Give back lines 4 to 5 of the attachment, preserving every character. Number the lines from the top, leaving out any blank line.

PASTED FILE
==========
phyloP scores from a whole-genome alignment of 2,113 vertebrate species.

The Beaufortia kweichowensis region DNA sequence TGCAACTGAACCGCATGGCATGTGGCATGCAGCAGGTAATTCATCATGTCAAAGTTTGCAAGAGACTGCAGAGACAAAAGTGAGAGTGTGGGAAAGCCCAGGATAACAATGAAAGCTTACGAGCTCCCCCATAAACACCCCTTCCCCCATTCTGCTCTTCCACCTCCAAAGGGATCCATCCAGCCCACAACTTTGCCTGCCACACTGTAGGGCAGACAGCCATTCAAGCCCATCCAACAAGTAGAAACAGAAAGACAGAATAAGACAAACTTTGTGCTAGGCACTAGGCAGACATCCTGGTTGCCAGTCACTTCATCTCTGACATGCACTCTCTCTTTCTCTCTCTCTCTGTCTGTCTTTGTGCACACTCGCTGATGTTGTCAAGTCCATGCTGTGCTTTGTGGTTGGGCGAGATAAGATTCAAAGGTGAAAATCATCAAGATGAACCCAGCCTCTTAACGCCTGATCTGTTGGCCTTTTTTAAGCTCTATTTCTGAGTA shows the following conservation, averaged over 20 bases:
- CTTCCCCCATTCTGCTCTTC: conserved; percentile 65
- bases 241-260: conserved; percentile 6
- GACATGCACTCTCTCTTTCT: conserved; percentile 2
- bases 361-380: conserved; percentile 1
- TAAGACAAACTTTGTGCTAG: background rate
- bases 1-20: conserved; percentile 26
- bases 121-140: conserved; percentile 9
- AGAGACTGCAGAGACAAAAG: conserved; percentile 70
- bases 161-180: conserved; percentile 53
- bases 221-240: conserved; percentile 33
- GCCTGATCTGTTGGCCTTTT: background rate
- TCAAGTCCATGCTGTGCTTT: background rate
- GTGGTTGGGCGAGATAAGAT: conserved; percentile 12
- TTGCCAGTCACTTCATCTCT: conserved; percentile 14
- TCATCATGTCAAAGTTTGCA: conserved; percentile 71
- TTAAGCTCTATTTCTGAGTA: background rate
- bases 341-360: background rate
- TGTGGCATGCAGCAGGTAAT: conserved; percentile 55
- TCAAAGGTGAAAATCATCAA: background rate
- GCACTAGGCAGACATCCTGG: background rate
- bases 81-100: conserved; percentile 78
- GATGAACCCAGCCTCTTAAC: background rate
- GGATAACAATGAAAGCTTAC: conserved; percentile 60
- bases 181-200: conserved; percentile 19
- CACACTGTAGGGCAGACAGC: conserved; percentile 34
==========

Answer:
- bases 241-260: conserved; percentile 6
- GACATGCACTCTCTCTTTCT: conserved; percentile 2